Being Jewish (and Buddhist and Christian and Chinese)
A good story is supposed to have a beginning, middle and end, right? Well, this story about being Jewish only has a beginning. Yep, I’m Jewish. Exactly 50% Ashkenazi according to my genome. And Jewish law says I’m 100 percent because my mother is Jewish—which also makes my kids Jewish.
I spent the first half of my life knowing this about myself, but that was literally all I knew about being Jewish. I never went to synagogue, didn’t become a bat mitzvah, we didn’t light candles or celebrate Jewish holidays or eat Jewish food. Since I don’t “look” Jewish, the only Jewish things about me are that I lived in New York and have a passion for lox and bagels.
I grew up in a secular home with lots of influences—Buddhist, Christian, Jewish, atheist, New Age. My dad is a fourth generation Chinese-American, born in Hawaii. If you ever see a balding, long-haired Chinese guy in Berkeley wearing two different color crocs, that’s my dad! My “Jewish” mom wasn’t raised Jewish. My grandfather was atheist and my Austrian grandmother converted to Christianity. I can only imagine this was her best way to cope during the war. In the background, my Jewish auntie and uncle would assure me that I am Jewish, even though I didn’t know what that meant. Then there’s my god-mom, a Southern black woman who meditated every morning and only ate macrobiotic, unless she was cooking her famous mac-n-cheese.
It was a smorgasbord that was totally liberating and utterly confusing! As a kid I felt trapped in between—I was everything and nothing; not Chinese, not white, not black, not Jewish or Buddhist or atheist, but I also felt I had a claim to all these things. Have you ever had to answer the question, “What are you?” Growing up, this was always the first question that people asked me. Innocent curiosity about my ethnicity was exhausting. There were times when I envied people who could check one box and who knew what they were and where they belonged.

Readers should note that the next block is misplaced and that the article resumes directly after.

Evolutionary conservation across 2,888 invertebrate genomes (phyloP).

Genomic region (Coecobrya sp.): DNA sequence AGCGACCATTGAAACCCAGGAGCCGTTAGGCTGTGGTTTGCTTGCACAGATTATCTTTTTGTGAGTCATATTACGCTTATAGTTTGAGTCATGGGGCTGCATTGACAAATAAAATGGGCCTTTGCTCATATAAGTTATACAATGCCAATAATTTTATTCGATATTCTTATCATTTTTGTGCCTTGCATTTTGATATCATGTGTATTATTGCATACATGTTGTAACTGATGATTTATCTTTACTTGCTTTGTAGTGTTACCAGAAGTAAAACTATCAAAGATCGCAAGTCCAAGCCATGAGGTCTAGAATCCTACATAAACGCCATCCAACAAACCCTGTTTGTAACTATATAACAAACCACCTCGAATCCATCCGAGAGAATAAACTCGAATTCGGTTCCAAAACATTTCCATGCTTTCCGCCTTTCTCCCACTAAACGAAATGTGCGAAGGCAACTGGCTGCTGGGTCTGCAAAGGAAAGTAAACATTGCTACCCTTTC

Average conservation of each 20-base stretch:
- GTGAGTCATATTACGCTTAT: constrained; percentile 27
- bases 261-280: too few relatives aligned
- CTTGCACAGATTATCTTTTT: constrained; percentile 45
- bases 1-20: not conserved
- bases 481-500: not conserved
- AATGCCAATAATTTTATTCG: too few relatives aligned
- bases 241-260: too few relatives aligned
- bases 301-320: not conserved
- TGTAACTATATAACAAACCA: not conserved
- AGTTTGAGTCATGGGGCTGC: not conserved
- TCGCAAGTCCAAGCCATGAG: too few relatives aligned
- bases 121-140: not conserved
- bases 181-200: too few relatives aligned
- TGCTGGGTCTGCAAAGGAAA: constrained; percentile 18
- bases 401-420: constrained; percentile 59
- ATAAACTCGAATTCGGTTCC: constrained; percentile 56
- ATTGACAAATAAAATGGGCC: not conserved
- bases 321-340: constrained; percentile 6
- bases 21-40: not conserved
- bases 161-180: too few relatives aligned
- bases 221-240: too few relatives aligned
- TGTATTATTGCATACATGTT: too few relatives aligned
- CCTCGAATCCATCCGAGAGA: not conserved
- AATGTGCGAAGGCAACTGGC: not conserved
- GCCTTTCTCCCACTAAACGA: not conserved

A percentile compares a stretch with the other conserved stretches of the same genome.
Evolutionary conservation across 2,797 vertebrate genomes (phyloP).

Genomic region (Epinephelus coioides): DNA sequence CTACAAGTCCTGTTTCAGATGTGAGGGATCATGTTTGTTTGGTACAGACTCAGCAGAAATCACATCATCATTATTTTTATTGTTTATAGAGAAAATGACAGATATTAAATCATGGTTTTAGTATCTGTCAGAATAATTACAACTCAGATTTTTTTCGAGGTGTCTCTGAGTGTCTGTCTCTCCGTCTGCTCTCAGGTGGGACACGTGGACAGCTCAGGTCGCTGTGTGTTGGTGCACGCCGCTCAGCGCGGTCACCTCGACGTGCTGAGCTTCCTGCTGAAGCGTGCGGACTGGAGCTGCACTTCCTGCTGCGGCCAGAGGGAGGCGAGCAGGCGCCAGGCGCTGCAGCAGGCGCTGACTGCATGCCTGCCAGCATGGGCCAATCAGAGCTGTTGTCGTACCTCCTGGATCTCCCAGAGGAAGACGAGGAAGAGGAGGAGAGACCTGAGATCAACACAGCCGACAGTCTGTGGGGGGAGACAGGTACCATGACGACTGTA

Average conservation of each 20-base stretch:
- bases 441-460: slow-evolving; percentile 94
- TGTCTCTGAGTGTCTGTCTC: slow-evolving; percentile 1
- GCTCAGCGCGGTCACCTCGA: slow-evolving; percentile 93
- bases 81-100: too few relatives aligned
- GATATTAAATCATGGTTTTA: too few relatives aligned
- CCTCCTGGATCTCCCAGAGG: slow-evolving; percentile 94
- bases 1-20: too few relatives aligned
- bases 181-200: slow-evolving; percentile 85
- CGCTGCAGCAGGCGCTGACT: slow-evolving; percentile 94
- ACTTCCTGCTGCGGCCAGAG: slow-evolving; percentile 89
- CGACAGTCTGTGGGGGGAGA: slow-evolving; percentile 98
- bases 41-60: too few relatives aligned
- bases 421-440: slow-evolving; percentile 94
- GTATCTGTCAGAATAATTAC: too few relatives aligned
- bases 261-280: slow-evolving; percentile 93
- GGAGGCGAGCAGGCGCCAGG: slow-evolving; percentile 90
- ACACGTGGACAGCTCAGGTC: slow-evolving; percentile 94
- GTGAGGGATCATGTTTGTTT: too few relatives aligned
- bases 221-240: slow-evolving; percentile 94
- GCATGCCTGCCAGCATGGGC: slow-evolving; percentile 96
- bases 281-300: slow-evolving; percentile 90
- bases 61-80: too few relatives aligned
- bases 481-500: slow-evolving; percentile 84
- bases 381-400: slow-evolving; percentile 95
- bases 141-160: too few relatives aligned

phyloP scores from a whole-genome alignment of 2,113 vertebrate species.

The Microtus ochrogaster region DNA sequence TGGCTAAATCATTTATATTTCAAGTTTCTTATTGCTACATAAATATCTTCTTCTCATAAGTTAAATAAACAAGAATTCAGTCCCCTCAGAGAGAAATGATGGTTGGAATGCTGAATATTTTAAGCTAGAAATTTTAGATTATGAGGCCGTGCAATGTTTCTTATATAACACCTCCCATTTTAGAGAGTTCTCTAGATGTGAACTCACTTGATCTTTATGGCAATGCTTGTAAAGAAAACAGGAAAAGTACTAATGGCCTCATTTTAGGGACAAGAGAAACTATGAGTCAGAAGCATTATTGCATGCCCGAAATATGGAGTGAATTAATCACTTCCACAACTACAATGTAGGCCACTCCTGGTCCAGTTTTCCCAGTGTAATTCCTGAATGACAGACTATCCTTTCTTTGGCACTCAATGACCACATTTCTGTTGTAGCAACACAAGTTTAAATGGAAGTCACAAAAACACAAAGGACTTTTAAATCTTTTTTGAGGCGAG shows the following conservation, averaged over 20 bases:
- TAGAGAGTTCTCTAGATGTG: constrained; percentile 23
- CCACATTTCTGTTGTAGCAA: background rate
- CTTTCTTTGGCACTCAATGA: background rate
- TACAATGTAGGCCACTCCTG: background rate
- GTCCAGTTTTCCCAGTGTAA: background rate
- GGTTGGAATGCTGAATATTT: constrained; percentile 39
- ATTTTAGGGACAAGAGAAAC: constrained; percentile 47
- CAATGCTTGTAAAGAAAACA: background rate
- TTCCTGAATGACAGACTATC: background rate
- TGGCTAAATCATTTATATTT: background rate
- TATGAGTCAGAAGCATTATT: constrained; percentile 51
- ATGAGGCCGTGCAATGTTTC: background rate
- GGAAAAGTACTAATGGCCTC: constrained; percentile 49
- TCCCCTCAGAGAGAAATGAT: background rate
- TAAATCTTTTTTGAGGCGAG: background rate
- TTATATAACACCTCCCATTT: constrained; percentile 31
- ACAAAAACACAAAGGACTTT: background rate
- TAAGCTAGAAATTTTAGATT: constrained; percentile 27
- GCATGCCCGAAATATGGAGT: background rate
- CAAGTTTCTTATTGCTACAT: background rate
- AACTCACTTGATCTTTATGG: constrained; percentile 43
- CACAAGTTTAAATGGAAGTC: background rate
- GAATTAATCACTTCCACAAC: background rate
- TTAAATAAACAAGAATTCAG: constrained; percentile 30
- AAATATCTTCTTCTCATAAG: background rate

But that wasn’t being handed to me, so everything about my identity has been claimed and self-determined. I moved to China, learned to speak Mandarin, studied up on Asian-American history and married a Chinese guy. We’re raising our kids bilingual; my 4-year-old daughter can sing more songs in Chinese than I can and our 7-year-old does Kung Fu.
I was feeling pretty smug about raising my kids to be so culturally fluent, until one day at the JCC. When I took the kids swimming, I had gotten in the habit of pointing out the Hebrew on the pillars and telling them it’s the Jewish language (not that I could read it). I checked a mental box every time I reminded them, “You’re Jewish too.” That day, my son Simon stopped me and asked, “How do I know that I’m Jewish?” And I said, “You’re Jewish because I’m Jewish.”
“How do you know you’re Jewish?”
“Well, because my mom’s Jewish.”
“No mom. How did the first person know they were Jewish?”
I was stumped. “That’s a good question.” That moment I realized that we don’t practice or express our identification as Jews in any outward way—it’s just been a statement of fact. Clearly this falls short, especially compared to the experiences, language and cultural ties that we’ve cultivated on the Chinese side. Simon in his 7-year-old wisdom knew: You have to do something to be part of it and for it to belong to you. Somehow he lasered in on this missing piece of our identity and it sent me spinning.
So I threw myself into reading Jewish books and met with three different rabbis to start my Jewish education. I even went to my first Passover seder with the kids. It turns out there’s lots of ways to be Jewish and my version is part of the Jewish experience. I’m 38 years old and this is just the beginning of my story about being Jewish… whatever that means.
Amourence Lee lives in a fixer-upper in San Mateo, CA, with her husband, two kids, two chickens and two cats.